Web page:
Posted by: soapchix | April 17, 2008


Bisphenol A (or, BPA) is used in the production of polycarbonate plastics (aka, certain water bottles, baby bottles, pacifiers, plastic food containers) and epoxy resins (inside your canned food jar) and can be found in food and drink packaging as well as compact discs and some medical devices. Some dental sealants or composites contain it as well.

It’s getting ugly out there for the last remnants of scientists (like those employed by or lobbying our Government) who still insist that BPA’s are not harmful to humans. For instance:

The FDA in November said there is “no reason at this time to ban or otherwise restrict its use.”

and they still stand by that claim, based largely on studies funded by the American Plastics Council. Yes, that’s right. The firm hired to perform the study were also being bankrolled by the chemical industry (which is documented in some Congressional report that I can’t track down).

However, The National Toxicology Program–an interagency collaboration between the Centers for Disease Control, the Food and Drug Administration and the Institutes of Health–has issued a report stating, in part:

“There is some concern for neural and behavioral effects in fetuses, infants and children at current human exposures.” The findings expressed concern about exposure in these populations, “based on effects in the prostate gland, mammary gland, and an earlier age for puberty in females. The possibility that bisphenol A may impact human development cannot be dismissed. More research is needed”

Many groups like the International Formula Council, which represents baby food makers counter back:

“the overwhelming scientific evidence supports the safety” of bisphenol, adding that no foreign governments have restricted or banned its use.

How awkward for them that Canada is expected (tomorrow!) to declare BPA’s a dangerous substance (per the Globe and Mail). I anticipate that if Canada has the balls to stand up against BPA use, it won’t take long for the US and the EU to fall in line behind them.

There are a few people who’ve emailed and suggested this is just a big overreaction with little basis in scientific fact. We Soapchix respectfully (or not, depending on how mean your emails were) disagree. This is “one of the most widely used synthetic chemicals in modern industry.” (Globe and Mail)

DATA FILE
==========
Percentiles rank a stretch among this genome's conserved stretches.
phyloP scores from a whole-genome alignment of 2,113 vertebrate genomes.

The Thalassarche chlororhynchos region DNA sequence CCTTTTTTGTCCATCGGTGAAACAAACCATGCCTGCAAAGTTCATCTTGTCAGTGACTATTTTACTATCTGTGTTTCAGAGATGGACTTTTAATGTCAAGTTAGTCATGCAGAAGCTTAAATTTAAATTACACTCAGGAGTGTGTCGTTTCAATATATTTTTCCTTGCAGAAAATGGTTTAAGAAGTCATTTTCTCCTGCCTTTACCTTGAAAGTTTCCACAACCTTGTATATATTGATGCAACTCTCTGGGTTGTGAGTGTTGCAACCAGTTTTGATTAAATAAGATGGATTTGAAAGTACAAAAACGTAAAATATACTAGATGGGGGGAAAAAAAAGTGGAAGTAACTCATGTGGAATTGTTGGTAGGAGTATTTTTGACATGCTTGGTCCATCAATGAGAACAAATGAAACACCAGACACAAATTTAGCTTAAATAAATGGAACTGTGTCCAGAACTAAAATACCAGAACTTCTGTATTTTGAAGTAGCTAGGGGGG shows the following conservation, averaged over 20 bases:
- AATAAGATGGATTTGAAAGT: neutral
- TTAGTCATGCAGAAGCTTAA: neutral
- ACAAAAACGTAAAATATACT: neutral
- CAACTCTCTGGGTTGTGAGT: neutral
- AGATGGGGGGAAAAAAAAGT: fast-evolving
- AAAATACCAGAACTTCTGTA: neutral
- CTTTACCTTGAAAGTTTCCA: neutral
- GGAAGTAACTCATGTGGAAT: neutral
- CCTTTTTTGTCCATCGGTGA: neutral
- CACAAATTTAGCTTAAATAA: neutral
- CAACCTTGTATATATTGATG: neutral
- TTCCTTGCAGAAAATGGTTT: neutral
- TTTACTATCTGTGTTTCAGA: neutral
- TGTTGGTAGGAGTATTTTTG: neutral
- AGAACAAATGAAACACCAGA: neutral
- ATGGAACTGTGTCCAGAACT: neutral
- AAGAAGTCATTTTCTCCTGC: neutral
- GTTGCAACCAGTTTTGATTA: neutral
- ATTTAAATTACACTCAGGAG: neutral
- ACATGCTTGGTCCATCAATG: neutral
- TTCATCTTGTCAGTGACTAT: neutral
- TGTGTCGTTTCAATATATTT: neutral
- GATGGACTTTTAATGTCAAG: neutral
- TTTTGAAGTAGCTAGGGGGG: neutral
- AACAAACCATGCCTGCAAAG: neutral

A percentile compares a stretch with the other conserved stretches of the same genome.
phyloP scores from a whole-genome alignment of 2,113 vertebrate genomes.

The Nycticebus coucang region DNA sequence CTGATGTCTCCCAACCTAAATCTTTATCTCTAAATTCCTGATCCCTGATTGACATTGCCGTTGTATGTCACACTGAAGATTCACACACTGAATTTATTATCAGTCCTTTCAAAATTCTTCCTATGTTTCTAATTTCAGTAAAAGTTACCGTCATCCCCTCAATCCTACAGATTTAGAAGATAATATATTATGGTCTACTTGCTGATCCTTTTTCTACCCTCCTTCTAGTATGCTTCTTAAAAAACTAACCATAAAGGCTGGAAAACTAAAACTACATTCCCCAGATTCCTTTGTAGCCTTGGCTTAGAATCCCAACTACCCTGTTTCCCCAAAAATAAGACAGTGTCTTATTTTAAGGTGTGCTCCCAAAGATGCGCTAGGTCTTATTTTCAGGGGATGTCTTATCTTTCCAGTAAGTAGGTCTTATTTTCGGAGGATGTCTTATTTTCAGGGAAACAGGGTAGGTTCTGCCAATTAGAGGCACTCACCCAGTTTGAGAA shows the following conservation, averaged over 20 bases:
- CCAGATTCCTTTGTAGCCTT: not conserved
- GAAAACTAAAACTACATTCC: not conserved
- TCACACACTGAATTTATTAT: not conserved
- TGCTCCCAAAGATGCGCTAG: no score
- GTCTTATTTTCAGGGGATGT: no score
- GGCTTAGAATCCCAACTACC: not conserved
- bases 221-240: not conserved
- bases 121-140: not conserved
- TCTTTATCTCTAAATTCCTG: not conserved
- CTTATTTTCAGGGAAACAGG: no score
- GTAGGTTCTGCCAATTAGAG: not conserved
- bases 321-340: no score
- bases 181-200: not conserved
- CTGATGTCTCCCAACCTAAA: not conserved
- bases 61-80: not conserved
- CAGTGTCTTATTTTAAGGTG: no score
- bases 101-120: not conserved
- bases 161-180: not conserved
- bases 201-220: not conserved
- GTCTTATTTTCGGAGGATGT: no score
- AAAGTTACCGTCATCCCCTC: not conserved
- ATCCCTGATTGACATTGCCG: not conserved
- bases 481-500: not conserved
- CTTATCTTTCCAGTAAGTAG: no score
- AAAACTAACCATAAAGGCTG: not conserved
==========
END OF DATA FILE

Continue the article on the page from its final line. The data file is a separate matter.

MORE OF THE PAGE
A recent study showed that BPA’s have been detected in the urine of over 93% of the American population of people over 6 years old. Which makes sense, due to the fact that it’s been in use since the 50’s.

That’s the bad news. That’s the news that’s freaking us Soapchix out a little bit. But, it’s not the worst news in the world, because there are simple ways to limit exposure to BPA’s and we’re here to share them with you!

Really, to limit exposure there’s just one main thing to look for on whatever item you are buying…CHECK THE RESIN (or recycle) CODE!

Repeat this poem (it is April, poetry month!):

2,4,5…live a good life!
7,6,3 & 1…put it back, it’s a bad omen!

SafeMama has a wonderful blog with fancy schmancy BPA cheat sheets that lists BPA free products for Mom and Baby, and The Soft Landing has a great blog of information as well as a store full of BPA free products.

3 years ago, Ash and I made sure to find BPA free packaging for all the Serendipity Bath Co. products…and we must say it’s really exciting to see how savvy the public is becoming about what chemicals are being allowed into their consumable goods. Change is good…and in this case, changing the current lax laws on BPA’s would be GREAT!

Articles Used:
Plastic bottle chemical may be harmful: agency

Gov’t raises safety questions about chemical in plastics

A very nerdily technical report over at Environmental Health News.

Canada first to label bisphenol A as officially dangerous

“Safety of Water Bottles, Baby Bottles questioned”

U.S. Cites Fears on Chemical In Plastics

Gov’t raises safety questions about chemical in plastics



  1. […] Related blogs: Ch-ch-ch-changes […]

  2. Woo! Thanks, ladies. You two are fancy shmancy.

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